If you want one particular product apart from existing vehicles in the market, there is the SUV market at a price point between Tiguan and Touareg … a midsize SUV at a price that could bring significant volume. It would be between a SUV and a crossover — seven passengers in a three-row configuration.

Will growing your sales require another U.S. factory?

We are still in the first phase in Chattanooga, where we are ramping up to a 150,000-unit capacity. We can upgrade that within the existing footprint of the plant up to 220,000 to 250,000, and we have built this plant on just half the site. We could mirror the building on the other side of the parcel and double our capacity in future phases. This is a clear long-term commitment.

The Audi board has made it clear that they see U.S. manufacturing a priority. They will have a decision sooner than 2015, but there is no defined time line.

Quality still seems to crop up as an issue for VW. The brand was 16 out of 24 in the Consumer Reports ratings, and it scored among the worst brands in the J.D. Power and Associates 2011 Initial Quality Study. What is VW doing about that?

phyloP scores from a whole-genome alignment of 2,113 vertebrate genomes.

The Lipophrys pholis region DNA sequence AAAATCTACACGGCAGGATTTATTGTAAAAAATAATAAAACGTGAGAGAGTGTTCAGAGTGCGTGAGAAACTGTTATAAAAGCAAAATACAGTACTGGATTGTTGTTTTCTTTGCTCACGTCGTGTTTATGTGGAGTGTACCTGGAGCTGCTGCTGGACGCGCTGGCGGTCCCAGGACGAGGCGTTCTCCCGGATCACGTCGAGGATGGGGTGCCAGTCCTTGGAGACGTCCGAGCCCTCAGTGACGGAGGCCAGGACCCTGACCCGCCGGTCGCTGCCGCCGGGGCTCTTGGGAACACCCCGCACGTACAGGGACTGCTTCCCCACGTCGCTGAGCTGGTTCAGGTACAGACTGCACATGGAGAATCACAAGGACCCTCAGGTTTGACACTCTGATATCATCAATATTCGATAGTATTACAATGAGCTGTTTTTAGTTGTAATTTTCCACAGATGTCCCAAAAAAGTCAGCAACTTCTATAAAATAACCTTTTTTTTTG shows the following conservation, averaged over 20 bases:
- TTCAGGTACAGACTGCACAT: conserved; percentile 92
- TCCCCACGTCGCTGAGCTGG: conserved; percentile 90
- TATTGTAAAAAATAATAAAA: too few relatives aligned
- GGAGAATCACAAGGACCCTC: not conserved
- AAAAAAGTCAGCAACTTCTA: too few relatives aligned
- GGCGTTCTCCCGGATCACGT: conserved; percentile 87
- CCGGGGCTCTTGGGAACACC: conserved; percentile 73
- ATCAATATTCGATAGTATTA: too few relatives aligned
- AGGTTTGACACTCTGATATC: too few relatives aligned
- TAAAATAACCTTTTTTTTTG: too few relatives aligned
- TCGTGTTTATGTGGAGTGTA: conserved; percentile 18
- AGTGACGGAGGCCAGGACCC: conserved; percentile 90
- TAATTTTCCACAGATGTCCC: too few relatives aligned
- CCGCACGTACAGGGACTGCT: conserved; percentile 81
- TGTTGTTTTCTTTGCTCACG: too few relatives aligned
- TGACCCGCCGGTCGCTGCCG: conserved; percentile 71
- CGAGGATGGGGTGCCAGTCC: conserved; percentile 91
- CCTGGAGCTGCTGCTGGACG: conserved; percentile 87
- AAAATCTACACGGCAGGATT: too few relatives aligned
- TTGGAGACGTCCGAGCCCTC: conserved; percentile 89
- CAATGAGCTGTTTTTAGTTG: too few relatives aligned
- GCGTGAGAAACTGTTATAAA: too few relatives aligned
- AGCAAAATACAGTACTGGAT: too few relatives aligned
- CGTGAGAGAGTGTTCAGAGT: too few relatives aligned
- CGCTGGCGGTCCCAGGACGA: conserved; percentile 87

If you look at the Strategic Vision Total Quality Index, VW came out on top at that survey. And that survey just didn't look at the trouble spots but also at the appeal of the vehicle. The point is that there are a number of ways of representing quality and the customer experience. There are certain areas where we have to improve on — mostly difficult-to-understand [controls] and the features that annoy customers.

One is Bluetooth connectivity and phone book structure. In Europe it is last name first, and that annoys U.S. customers. We have changed it around. Before, those complaints were not going up into the development chain and getting fixed fast enough.

Another example is air conditioning controls. In Europe it is something that people use only periodically, so it might not be the most easily accessed function. We have changed the faceplate of the air conditioning controls on the Passat so that it is now clearer and more intuitive to use.

That doesn't happen overnight; it cycles through as you bring new generation models to the market. We have our fair share of things that go wrong with the product, but it is misconception that there are a disproportionate share with the VW brand.

When you look around the U.S. market, what are the other automakers you are looking at?

This is the most transparent and competitive market in the world, bar none. That's what makes the opportunity of growth as great as it is. If you do the right things and have good products, word gets out in the marketplace.

Hyundai has done incredibly well recently driven by product. There are lots of lessons to be learned from Honda and Toyota over a period of time. The marketplace is rich in lessons of how to do things well and what to avoid. You have to get the fundamentals right.

jerry.hirsch@latimes.com